The complex world of tax on investment
The way that investments are taxed has changed over recent years as successive governments have chosen to handle various sources of investment income in different ways. The aim has typically been to increase tax revenues.
Alongside this, the whole tax system has grown increasingly elaborate, thanks to revenue-raising tweaks such as the taxation of child benefit and multiple reforms of dividend taxation. The situation was highlighted in a paper on savings tax from the government’s own Office of Tax Simplification published in May 2018. This noted that, “the interactions between the rates and allowances is sufficiently complex at the margins that HMRC’s selfassessment computer software has sometimes failed to get it right”.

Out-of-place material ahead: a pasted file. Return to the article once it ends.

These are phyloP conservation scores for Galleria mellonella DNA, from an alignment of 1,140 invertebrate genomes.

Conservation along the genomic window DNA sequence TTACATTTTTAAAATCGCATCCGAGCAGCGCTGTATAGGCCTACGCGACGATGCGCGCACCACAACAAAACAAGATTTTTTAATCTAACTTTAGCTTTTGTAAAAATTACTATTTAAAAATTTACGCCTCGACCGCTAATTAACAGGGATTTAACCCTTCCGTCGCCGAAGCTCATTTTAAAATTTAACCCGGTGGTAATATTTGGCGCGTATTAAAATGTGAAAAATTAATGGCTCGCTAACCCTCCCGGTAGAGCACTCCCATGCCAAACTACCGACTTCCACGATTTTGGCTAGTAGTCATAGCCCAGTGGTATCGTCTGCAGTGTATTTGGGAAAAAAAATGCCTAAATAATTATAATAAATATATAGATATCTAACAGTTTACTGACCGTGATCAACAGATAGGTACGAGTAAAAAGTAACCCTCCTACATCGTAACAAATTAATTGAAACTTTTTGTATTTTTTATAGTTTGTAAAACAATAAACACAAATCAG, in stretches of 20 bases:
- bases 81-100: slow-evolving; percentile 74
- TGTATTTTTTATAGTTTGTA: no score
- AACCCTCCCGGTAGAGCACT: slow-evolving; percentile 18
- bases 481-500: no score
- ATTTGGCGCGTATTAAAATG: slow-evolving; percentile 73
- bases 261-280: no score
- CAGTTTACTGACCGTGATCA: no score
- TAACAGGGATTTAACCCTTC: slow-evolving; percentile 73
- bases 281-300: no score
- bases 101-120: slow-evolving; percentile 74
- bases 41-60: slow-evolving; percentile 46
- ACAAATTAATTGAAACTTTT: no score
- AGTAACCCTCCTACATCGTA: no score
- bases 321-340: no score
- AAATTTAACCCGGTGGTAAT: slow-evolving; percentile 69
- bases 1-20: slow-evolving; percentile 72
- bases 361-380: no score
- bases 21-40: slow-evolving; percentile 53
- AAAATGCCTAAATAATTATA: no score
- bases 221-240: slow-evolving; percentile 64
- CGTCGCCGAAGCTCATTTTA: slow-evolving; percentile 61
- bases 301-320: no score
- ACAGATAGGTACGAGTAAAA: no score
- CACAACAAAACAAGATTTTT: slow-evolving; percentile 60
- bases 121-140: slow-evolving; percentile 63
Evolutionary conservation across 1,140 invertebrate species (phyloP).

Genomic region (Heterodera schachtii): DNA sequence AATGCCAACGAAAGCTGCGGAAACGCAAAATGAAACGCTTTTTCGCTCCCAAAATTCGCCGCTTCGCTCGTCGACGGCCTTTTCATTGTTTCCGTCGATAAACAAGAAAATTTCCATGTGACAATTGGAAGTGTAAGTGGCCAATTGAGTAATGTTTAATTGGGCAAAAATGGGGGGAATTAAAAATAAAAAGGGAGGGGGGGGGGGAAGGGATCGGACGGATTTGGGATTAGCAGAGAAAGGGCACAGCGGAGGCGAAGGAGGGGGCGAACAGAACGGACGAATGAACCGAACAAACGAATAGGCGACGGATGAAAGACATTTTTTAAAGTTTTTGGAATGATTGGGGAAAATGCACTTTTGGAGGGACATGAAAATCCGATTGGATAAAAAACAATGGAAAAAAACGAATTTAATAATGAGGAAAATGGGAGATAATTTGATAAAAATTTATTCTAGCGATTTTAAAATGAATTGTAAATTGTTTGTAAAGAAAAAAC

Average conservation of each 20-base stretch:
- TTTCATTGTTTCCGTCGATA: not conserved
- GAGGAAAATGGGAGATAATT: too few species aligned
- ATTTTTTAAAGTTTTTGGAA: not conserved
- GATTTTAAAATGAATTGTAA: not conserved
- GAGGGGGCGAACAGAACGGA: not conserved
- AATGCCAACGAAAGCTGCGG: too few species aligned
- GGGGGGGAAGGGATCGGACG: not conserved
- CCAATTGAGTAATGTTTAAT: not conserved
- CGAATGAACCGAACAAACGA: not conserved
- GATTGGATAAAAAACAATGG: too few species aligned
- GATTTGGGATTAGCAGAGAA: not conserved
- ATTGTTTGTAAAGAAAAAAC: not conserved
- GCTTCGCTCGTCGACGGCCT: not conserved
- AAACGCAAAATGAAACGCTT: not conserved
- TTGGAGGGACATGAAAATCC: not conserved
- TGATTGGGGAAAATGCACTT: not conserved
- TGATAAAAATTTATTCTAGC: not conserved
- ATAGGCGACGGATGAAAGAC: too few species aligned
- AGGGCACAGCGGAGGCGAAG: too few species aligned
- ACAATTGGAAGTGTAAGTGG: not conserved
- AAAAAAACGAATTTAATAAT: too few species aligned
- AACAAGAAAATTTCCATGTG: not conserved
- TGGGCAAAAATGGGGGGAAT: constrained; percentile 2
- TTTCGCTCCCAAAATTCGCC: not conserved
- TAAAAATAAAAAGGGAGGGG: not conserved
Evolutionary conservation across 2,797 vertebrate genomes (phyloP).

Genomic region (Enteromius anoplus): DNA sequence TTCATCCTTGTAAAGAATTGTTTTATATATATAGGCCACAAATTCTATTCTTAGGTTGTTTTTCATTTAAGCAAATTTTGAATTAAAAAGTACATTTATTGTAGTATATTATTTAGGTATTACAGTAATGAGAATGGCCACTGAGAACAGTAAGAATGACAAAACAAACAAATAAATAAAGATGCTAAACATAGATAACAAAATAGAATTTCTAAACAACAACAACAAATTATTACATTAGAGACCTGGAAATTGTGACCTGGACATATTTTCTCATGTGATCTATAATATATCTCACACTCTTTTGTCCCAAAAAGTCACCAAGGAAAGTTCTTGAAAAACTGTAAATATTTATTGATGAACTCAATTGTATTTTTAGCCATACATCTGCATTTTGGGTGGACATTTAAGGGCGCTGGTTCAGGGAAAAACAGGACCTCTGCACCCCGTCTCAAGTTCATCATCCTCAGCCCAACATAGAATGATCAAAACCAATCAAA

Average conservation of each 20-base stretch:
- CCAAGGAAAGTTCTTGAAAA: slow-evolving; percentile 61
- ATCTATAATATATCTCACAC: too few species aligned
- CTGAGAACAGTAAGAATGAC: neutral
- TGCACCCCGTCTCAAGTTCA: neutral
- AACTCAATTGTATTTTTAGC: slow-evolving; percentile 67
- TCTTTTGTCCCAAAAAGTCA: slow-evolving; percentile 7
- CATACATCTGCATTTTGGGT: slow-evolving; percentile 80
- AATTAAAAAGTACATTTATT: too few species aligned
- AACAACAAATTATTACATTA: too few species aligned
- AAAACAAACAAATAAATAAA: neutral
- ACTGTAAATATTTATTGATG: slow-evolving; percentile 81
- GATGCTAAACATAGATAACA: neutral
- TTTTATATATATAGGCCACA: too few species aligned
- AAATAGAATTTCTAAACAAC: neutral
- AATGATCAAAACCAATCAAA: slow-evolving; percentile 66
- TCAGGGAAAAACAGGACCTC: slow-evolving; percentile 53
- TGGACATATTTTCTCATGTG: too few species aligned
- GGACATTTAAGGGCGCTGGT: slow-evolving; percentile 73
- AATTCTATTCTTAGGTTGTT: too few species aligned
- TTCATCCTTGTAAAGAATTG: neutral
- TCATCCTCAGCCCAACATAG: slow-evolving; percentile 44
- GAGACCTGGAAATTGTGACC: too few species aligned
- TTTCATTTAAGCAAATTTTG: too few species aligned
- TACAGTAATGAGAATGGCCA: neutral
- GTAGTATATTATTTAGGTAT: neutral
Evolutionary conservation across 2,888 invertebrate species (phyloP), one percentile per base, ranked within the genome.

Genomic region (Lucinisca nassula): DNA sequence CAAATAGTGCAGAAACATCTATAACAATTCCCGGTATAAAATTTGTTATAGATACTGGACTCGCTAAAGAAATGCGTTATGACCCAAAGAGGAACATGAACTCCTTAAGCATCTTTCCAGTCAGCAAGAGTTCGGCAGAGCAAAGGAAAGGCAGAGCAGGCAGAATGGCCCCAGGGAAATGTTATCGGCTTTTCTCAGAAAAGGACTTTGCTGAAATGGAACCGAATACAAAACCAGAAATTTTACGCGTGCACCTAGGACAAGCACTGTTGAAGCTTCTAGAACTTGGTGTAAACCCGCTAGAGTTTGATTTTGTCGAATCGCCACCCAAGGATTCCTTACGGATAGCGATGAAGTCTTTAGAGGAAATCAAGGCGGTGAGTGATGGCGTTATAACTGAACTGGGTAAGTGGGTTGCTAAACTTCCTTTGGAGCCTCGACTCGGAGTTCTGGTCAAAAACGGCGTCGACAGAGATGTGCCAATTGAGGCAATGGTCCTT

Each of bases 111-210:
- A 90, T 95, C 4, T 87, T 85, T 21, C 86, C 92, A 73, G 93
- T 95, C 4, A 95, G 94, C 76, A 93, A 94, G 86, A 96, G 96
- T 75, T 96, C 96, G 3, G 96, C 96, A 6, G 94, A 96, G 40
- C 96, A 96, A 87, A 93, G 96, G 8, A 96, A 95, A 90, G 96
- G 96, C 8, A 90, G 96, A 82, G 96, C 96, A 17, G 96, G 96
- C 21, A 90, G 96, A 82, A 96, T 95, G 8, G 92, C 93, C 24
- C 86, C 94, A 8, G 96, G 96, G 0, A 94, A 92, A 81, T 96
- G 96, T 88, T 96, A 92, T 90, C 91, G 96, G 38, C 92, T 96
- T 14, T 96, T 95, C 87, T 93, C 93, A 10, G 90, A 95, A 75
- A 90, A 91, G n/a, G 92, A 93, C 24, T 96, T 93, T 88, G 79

This guide offers a brief outline of how your investments are currently taxed. In the wake of the Covid-19 pandemic, government expenditure has increased dramatically and tax revenue has similarly declined. In the March 2021 Budget, the Chancellor took the first steps on the path to increasing taxes, with many personal tax allowances and bands frozen until 2026 and a 6% jump in the main rate of corporation tax from April 2023. More tax rises could emerge in the autumn 2021 Budget. Expert advice is necessary if you require more information or a greater insight into how to cut your tax bill now.